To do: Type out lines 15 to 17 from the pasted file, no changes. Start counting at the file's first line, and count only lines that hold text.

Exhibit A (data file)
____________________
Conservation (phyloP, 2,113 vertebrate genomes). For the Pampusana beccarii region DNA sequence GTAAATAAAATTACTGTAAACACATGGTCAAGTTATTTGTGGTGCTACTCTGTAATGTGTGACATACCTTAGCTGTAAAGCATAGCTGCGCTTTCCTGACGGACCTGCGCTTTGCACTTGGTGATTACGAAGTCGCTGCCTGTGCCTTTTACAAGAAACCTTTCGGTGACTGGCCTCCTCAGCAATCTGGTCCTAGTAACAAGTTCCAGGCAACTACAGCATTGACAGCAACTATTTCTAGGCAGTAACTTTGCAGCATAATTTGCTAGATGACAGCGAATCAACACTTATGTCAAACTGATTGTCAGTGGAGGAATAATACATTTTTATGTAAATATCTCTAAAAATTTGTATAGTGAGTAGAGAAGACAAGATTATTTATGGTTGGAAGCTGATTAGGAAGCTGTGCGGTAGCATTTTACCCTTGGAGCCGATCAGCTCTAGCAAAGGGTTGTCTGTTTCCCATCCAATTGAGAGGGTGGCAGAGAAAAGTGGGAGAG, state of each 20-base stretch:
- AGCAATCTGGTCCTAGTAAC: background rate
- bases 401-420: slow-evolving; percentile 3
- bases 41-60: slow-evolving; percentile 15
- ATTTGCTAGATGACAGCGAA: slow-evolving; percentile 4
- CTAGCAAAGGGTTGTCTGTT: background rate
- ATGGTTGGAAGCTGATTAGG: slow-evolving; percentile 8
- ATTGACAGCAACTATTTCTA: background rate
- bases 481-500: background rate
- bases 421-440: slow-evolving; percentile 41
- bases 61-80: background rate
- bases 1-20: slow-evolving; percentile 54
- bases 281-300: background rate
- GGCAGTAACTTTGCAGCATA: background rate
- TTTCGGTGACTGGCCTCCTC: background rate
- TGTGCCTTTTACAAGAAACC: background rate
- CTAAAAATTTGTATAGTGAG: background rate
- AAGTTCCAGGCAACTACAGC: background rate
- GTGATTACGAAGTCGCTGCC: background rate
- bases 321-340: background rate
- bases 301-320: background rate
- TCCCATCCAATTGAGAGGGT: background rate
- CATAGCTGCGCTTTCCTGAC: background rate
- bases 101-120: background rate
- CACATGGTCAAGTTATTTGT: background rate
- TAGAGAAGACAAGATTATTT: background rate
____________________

- TTTCGGTGACTGGCCTCCTC: background rate
- TGTGCCTTTTACAAGAAACC: background rate
- CTAAAAATTTGTATAGTGAG: background rate